In Portugal, alternative programming did not pay it any particular attention; it was almost always limited to following certain international trends. It´s true that Andrew Bujalski and the Safdie brothers were regularly shown, but many other important names from this indie wave escaped the programming radar. Lena Dunham owes her reputation here to the series Girls: none of the films she directed were shown in Portugal. Only one film by Joe Swanberg, one of the biggest names in mumblecore, and one of the most prolific contemporary filmmakers (19 feature films in less than 15 years), was ever shown. The first features by Greta Gerwig, Eliza Hittman, Amy Seimetz and Khalik Allah never had a national premiere. It took an Oscar for us to hear of Chloe Zhao.

Important filmmakers such as Frank V. Ross, Patrick Wang and Bill and Turner Ross are completely unknown. A large part of Rick Alverson and Robert Greene´s works remain invisible. Even the Safdie have an almost hidden facet…

Therefore, a great part of the work of disseminating this generation of independent films remains undone. Showing this group of films in Portugal for the first time, will enable us to fill in the gaps, build bridges and find lost connections. The outsiders are here, ready to conquer their place, which has been owed to them for a long time now.

Useful Information

Cinema São Jorge
Avenida da Liberdade, nº175
1250-141 Lisbon

Tickets
4,50 €
Without discounts
Purchase your ticket here

How to get there?

Metro
Blue Line | Station: Avenida

Bus 
709, 711, 732, 736

Contacts

Press: Helena César – helenacesar@speak.pt

Other informations: media.cultura@flad.pt

SessIONS FOR M/14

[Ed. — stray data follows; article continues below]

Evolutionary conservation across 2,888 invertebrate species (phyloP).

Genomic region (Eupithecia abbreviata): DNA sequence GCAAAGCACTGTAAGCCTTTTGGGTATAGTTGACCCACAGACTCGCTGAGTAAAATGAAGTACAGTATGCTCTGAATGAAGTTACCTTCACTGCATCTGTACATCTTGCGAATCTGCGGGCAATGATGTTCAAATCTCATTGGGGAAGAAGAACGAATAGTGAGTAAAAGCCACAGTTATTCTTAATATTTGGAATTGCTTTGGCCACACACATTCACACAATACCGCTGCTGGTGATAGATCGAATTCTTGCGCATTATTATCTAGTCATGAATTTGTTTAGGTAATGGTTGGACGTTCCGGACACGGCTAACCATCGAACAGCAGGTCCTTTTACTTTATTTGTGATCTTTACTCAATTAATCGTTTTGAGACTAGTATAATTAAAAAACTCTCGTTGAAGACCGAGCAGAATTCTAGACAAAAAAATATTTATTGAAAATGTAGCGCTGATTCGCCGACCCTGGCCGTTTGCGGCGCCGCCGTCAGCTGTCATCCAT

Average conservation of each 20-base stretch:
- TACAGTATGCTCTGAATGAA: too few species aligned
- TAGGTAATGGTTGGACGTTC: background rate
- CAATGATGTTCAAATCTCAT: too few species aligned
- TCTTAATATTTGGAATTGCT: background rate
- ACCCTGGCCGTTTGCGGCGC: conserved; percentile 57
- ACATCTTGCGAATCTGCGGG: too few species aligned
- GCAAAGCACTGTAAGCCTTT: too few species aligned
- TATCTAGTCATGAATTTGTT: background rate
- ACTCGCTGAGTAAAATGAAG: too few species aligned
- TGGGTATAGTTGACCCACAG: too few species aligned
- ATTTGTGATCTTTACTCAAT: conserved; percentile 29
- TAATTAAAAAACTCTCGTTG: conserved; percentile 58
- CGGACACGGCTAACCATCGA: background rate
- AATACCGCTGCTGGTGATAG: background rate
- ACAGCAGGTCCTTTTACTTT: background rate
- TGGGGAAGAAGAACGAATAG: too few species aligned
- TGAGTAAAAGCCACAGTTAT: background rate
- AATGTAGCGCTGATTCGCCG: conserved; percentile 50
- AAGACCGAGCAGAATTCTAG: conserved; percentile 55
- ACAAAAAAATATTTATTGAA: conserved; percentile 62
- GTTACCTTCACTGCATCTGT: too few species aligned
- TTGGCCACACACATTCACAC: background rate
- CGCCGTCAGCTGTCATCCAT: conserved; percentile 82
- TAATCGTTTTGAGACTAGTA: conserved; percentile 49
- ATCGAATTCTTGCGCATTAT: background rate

• Films subtitled in Portuguese
  • Program subject to changes
  • No reserved seats
  • The use of a mask is mandatory inside the cinema
  • Cinema São Jorge operates in accordance with the recommendations of the Directorate-General of Health

Credits

Programmer

Carlos Nogueira

Production Coordination

Vítor Alves Brotas | Agency 25

Production

Clélia Luiz, Filipa da Rocha Nunes, Rui Vallêra

Communication Coordination

Inês Lampreia, Liliana Valpaços

Communication

Inês Braizinha, Mariana Nunes, Nuno Martins

Press

Helena César

Graphic Identity

atelier-do-ver

Comunication Design, Web Design and Video

WSA Creative Agency

Translation

Elsa Vieira

Photography

Joanna Linda

Acknowledgments

António Pinto Ribeiro

CINEMA SÃO JORGE

 

Director

Marina Sousa Uva

Deputy Director

Inês Freire

Technical coordination

Fernando Caldeira

Deputy technical coordination

Diogo Viana

Projectionists

Carlos Souto

Jorge Silva

Show technicians

Carlos Rocha

Pedro Moreira

Communication

Francisco Barbosa

Pedro Vieira

Home Front Coordination

Diana Liberal Guedes

Administrative Technician

Catarina Bernardo

Ticket Technicians

Carina Rodrigues

Carolina Liberal

Mariana Guimarães

Soraia Souto

Maintenance

Mário Silva

Programmer

Carlos Nogueira

Production Coordination

Vítor Alves Brotas | Agency 25

Production

Clélia Luiz, Filipa da Rocha Nunes, Rui Vallêra

Communication Coordination

Inês Lampreia, Liliana Valpaços

Communication

Inês Braizinha, Mariana Nunes, Nuno Martins

Press

Helena César

Graphic Identity

atelier-do-ver

Comunication Design, Web Design and Video

WSA Creative Agency

Translation

Elsa Vieira

Photography

Joanna Linda

Acknowledgments

António Pinto Ribeiro

CINEMA SÃO JORGE

 

Director

Marina Sousa Uva

Deputy Director

Inês Freire

Technical coordination

Fernando Caldeira

Deputy technical coordination

Diogo Viana

Projectionists

Carlos Souto

Jorge Silva

Show technicians

Carlos Rocha

Pedro Moreira

Communication

Francisco Barbosa

Pedro Vieira

Home Front Coordination

Diana Liberal Guedes

Administrative Technician

Catarina Bernardo

Ticket Technicians

Carina Rodrigues

Carolina Liberal

Mariana Guimarães

Soraia Souto

Maintenance

Mário Silva

A coproduction

Sponsorship

Media Partners

Support for Disclosure